The Walking Dead: Season 8, Episode 15 – Worth

“If they won’t end it, you have to. You have to give them a way out.”

(SPOILER WARNING!)

It’s the penultimate ep of this season of The Walking Dead, and for the first time in about two years there’s the beginning of some resolution to the plot. That’s not to say this ep has redeemed what went before, or even has the sense of building momentum you’d expect the week before the season finale. But at least there’s some movement.

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The script, by David Leslie Johnson and Corey Reed, kept the focus on just three of the current, rather overloaded array of plotlines, and as ever, the political machinations within the Saviors were the most interesting aspect. Can we just have them win and become the main characters, please?

Unsurprisingly, Negan’s unexpected return to the fold dominated the ep, and the lion’s share of screen time was dedicated to the hasty manoeuvring this prompted from both Simon and Dwight. Simon’s mutiny has been the most interesting aspect of this plotline for some while now, and it was good to see it come to a head as the machinations concluded and everyone’s intentions were in plain sight. It was no surprise that their clash came down, ultimately, to a big punchup – that’s perfectly in keeping with what we know of both men.

Admittedly it took a while to get there, but the leadup did hold my attention as each smilingly deceived the other as to their intent. I mean come on, did anyone really expect that, Negan having apparently spared Simon from punishment at that tense meeting, that would be the end of it? Whatever else he may be (and his characterisation has been less than consistent), Negan is not the forgiving type.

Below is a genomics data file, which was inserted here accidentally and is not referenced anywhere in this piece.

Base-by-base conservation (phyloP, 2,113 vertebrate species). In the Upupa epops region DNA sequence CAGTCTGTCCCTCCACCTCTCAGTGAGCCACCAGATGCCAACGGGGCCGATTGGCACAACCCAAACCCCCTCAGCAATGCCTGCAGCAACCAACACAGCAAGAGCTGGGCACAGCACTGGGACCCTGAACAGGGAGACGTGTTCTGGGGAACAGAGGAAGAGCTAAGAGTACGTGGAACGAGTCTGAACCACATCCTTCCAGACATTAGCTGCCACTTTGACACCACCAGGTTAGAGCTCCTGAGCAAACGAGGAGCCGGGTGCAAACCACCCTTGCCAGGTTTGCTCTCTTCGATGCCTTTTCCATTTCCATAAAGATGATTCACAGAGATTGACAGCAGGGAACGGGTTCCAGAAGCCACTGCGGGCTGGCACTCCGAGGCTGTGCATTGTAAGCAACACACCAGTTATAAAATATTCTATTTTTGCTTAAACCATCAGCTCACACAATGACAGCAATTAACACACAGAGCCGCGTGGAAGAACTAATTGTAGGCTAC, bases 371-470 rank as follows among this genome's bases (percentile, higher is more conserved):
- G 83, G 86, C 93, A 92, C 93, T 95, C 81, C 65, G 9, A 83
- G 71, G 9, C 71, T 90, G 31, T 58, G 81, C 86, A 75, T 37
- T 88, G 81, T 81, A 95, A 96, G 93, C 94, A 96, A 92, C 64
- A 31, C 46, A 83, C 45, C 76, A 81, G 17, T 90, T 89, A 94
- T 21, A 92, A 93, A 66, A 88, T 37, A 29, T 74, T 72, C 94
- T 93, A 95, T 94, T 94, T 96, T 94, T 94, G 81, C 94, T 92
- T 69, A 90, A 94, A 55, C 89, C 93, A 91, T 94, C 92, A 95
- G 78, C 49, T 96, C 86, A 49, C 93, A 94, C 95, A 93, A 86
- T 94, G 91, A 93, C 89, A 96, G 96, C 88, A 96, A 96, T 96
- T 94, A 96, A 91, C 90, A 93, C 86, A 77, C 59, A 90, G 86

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It was mildly amusing to see that the Sanctuary onlookers looked less than enthralled watching this mini-Thunderdome; after all, it was one of the more interesting things the show’s done in many weeks. I wasn’t all that surprised at the winner, but I must say I will miss Steven Ogg as Simon – hopefully he’ll be back onscreen in a few weeks when Westworld returns.

Dwight, for his part, must have been extra confused at suddenly becoming a triple agent – is he on Rick’s side, or Negan’s side, or Simon’s side? There wasn’t really much doubt about this for the viewer, but the script had some fun keeping us guessing as to which of the Savior leaders he’d throw his lot in with throughout. Austin Amelio, in his usual cautious, laconic performance, kept us guessing; but when he played his hand it was in the stupidest way possible.

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It may be a sign of desperation, but really, trusting Gregory of all people to deliver his Benedict Arnold-like message of betrayal to Rick? The excellent but typecast Xander Berkely stepped up the former Hilltop leader’s sliminess this week, in one of his most weaselly performances yet as he tried (and failed) to ingratiate himself with the apparently ascendant Simon. I think Berkeley’s a great actor – but I do wish people would occasionally give him a different part to play.

The fact that Gregory actually did deliver the message to Rick (well, Maggie anyway) must have come as something of a relief to Negan, who’d presumably expected his treacherous lieutenant to find a more reliable means of delivering the double cross. Still, while it might have been out of character for Gregory, it did immediately confirm my suspicion that the whole plan outlined at the meeting was nothing more than a ruse to trap Rick’s Rabble.